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Boring Win Made Francis Ngannou a True Champion at UFC 270

Scott Harris@ScottHarrisMMAMMA Lead WriterJanuary 23, 2022

Francis Ngannou
Francis NgannouFREDERIC J. BROWN/Getty Images

If you had "Francis Ngannou escapes a leglock" on your UFC bingo card, congratulations.

On Saturday in the main event of UFC 270, the heavyweight champion and baddest man on the planet brought a deeper bag of tricks to the cage than he ever had before. He needed all of them to overcome Cyril Gane—and a preexisting knee injury—to retain his title in Anaheim, California.

This was not a scintillating contest. Neither man landed 20 strikes in any single round, according to UFC stats. Offense was at a premium, meaning a few pivotal moments made all the difference. More often than not, it was a burst of much-improved wrestling from Ngannou—and one crucial misstep from Gane—that led to Ngannou's 48-47, 48-47, 49-46 unanimous-decision victory. 

"I knew he was going to be a tough opponent. ... I had to stay composed," Ngannou told famous broadcaster and podcaster Joe Rogan after the fight. "Calm down. Don't chase him, trust yourself and, yeah man, we did it. It's been an incredible journey."

Gane is a smart fighter with an effective read-and-react style in the cage. His footwork—downright Vitaly Lomachenko-esque for an MMA heavyweight—is exceptional. But he's not always fun to watch.

In the first round, as Ngannou pressed forward, Gane kept moving around the cage, switching stances and directions, basically doing whatever he could to mesmerize Ngannou. Gane outworked the champ overall and likely took the first on most fans' scorecards.

The second round picked up where the first left off. It was entirely too late at night for it to be one of those fights. But there it was, positively plodding. As Ngannou huffed and puffed, Gane out-landed him 19-10, according to the official stats.

Oh no, here came the third, and there was Gane touch-kicking the champ as Ngannou simply refused to pull the trigger. It was indeed one of those fights.

Adel Brkić @AdelBrkic

Im ok not watching another Gane fight

But then at about the 4:15 mark, Ngannou charged forward, scooped up Gane and body-slammed him to the ground, landing in perfect side control. Gane worked his way up to standing, only for Ngannou to hit another one at roughly the 2:20 mark.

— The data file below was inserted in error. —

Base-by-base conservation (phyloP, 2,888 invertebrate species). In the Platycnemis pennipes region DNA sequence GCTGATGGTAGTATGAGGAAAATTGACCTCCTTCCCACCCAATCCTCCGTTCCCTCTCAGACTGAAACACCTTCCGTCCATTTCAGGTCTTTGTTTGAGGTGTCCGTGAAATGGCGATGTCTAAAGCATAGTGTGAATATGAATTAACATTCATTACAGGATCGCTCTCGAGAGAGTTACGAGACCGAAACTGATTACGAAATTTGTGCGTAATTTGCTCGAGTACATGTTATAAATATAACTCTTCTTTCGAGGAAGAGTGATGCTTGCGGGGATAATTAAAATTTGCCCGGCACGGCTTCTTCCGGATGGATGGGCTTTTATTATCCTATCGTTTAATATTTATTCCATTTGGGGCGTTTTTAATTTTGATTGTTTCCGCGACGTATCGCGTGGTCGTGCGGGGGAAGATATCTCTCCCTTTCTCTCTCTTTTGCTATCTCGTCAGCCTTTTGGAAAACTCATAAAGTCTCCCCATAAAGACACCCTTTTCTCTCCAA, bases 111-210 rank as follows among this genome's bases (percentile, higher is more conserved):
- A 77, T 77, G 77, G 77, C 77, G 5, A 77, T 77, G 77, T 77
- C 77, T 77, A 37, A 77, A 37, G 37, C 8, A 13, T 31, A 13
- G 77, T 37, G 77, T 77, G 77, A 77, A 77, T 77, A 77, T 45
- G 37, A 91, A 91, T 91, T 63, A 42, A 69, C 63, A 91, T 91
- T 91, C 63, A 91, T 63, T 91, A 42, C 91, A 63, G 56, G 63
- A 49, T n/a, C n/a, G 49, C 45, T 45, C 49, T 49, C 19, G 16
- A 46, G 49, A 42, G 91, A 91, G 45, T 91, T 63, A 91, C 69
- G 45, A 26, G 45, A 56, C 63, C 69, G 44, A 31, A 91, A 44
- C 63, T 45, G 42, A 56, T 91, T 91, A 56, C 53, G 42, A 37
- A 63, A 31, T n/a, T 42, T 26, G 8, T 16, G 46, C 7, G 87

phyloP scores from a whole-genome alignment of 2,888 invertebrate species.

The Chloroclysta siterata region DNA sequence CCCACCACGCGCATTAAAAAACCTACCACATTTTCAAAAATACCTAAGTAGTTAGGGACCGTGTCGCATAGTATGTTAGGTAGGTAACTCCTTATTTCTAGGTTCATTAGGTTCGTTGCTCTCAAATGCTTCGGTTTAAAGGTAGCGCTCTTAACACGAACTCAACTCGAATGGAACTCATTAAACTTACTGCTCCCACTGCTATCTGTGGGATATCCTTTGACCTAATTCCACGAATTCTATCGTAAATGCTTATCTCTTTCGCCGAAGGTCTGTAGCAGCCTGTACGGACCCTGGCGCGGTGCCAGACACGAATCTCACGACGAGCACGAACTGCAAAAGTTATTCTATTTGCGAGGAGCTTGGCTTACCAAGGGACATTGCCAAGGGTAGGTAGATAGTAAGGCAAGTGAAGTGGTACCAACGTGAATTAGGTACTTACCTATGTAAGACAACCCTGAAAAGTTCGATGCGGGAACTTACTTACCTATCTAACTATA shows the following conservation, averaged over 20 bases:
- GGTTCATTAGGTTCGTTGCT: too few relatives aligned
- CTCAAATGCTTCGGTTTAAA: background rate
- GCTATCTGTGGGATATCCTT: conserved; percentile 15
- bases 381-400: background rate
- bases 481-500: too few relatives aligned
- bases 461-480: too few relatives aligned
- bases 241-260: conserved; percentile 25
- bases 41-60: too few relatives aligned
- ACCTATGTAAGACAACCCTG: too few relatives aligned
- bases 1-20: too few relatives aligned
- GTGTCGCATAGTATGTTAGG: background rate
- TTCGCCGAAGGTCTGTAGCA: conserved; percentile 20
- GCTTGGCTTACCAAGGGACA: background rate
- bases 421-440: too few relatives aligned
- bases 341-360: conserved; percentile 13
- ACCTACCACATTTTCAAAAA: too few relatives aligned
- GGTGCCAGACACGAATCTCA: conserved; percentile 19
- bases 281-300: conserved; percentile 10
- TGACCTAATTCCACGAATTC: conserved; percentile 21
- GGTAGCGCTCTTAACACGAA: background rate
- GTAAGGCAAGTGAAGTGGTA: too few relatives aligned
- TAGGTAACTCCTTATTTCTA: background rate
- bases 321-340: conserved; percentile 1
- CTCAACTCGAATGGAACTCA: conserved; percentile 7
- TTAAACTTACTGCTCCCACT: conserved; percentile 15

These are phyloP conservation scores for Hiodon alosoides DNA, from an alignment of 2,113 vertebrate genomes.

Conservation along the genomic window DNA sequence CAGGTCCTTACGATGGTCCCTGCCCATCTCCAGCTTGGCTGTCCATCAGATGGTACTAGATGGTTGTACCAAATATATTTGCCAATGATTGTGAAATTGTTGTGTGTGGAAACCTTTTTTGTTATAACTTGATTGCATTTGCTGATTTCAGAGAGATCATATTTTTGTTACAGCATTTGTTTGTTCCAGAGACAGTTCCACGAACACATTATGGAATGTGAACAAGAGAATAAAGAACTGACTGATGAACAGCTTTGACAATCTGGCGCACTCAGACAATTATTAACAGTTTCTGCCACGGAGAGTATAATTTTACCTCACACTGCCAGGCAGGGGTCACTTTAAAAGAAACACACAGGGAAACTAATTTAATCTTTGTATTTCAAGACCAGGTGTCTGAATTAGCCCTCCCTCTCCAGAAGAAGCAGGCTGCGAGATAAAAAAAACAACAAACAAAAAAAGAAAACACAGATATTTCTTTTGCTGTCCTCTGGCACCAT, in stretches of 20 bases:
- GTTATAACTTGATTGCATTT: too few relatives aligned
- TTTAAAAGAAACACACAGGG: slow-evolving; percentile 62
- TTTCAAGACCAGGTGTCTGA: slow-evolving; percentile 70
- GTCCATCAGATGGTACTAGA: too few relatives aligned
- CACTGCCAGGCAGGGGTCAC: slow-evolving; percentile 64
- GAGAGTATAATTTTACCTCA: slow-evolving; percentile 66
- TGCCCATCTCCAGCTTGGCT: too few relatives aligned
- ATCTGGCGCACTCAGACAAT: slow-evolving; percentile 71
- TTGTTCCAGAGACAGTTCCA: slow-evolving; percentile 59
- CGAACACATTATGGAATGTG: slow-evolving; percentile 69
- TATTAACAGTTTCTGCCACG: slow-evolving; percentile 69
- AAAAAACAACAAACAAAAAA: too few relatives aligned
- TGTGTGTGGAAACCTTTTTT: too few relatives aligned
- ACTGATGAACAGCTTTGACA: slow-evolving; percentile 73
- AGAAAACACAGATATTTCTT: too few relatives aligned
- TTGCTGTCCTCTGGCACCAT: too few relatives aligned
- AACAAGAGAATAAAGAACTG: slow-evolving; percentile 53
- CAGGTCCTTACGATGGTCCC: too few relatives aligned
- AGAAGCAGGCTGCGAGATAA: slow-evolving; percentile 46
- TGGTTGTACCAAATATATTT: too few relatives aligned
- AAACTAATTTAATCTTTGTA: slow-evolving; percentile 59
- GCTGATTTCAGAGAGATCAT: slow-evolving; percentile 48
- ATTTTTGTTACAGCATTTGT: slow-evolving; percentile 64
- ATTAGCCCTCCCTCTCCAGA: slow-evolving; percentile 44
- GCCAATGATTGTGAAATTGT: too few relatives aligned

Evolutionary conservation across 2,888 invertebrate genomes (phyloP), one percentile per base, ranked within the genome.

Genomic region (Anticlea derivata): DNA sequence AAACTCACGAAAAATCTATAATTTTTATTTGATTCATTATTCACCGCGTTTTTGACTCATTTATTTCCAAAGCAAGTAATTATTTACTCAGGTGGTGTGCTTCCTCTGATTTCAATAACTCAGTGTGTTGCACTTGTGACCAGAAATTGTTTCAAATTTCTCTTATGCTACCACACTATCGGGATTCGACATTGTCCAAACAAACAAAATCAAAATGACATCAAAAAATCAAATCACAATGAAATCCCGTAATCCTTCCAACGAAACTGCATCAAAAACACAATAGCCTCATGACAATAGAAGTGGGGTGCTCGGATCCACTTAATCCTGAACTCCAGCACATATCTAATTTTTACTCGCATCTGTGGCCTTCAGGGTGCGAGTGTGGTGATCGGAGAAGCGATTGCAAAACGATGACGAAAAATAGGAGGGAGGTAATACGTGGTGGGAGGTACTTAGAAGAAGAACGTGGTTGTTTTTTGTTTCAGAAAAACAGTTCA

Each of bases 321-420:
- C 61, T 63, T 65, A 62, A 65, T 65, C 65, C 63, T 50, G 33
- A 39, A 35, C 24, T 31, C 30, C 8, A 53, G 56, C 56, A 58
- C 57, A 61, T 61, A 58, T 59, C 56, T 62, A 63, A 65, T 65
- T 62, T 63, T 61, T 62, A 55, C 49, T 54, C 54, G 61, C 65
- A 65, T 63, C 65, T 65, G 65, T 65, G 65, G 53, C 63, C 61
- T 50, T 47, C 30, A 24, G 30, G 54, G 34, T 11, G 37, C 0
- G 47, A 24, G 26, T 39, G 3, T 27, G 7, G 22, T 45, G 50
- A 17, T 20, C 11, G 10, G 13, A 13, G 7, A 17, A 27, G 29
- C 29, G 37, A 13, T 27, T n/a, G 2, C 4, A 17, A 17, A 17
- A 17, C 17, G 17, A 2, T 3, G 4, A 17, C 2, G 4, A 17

"My ground game is now evolving," Ngannou told Rogan. "And I'm going to be on another level."

Gane started the fourth with more sticking and moving, only to see Ngannou land two more takedowns that led to nearly three combined minutes of control time.

ANAHEIM, CALIFORNIA - JANUARY 22: Francis Ngannou of Cameroon (L) tackles Ciryl Gane of France in their heavyweight title fight during the UFC 270 event at Honda Center on January 22, 2022 in Anaheim, California. (Photo by Katelyn Mulcahy/Getty Images)
Katelyn Mulcahy/Getty Images

Then came what looked to be a decisive fifth round. With Ngannou gassing hard, Gane still appeared hesitant to make the first move. About a minute into the action, Gane went for a takedown and got it.

Then, for the first time in the fight, Gane took a gamble, and it didn't go his way.

From top position, Gane reached for Ngannou's leg to try for a leglock submission. Ngannou reversed the position to get on top, and just like that, Gane's advantage in the sequence was gone. The rest of the round was lackluster, with Ngannou again managing the action with control time.

"It was a moment for me to make a statement and to remind people I'm the champ," Ngannou told Rogan. "You guys might sleep on me, you kind of forget about me."

ESPN MMA @espnmma

Who had @francis_ngannou wrestling his way to victory at #UFC270? 🤔 https://t.co/5uoFoCFFtM

That doesn't seem true. He's now 17-3 and hasn't lost since 2018. Before this fight, he had five straight knockouts. His work with supercoach Trevor Wittman—also the coach of welterweight and pound-for-pound kingpin Kamaru Usman, who was in the champ's corner Saturday—is paying dividends.

There's also the small matter of his contract. 

As many fans know, that was the last fight on his UFC contract, and another one seems far away if president Dana White's public statements are to be believed. Would Ngannou really box Tyson Fury? Could he possibly go to another MMA promotion? What role would the knee injury, a surgery or potential time off play in the negotiations process?

Ngannou addressed that issue after the fight, and while he stopped short of making any hard proclamations, he did hint that he might be wearing heavier gloves in the near future.

BONY @JonnyBones

If this is the Apex of heavyweight fighting, I’m excited about it. Got some more records to break

"Boxing is always in the back of my pocket. It is something that I must do before the end of my career," Ngannou said. "And right now I'm really looking toward any opportunity to do that. Because it's not like I have a lifetime here. I better start thinking about it." 

The 35-year-old is one in a small handful of fighters with a claim to be the world's most famous non-Conor McGregor fighter. If UFC brass wants to keep him—perhaps for an ultrawatt matchup with Jon Jones—they'll have to pony up. 

Saturday's win may not make as many highlight reels, but it sure had a lot of grit between its teeth. It cemented Ngannou as someone with the tenacity, smarts and heart to win when the main weapon isn't working. That's championship-level stuff, no matter what sport you're playing.  

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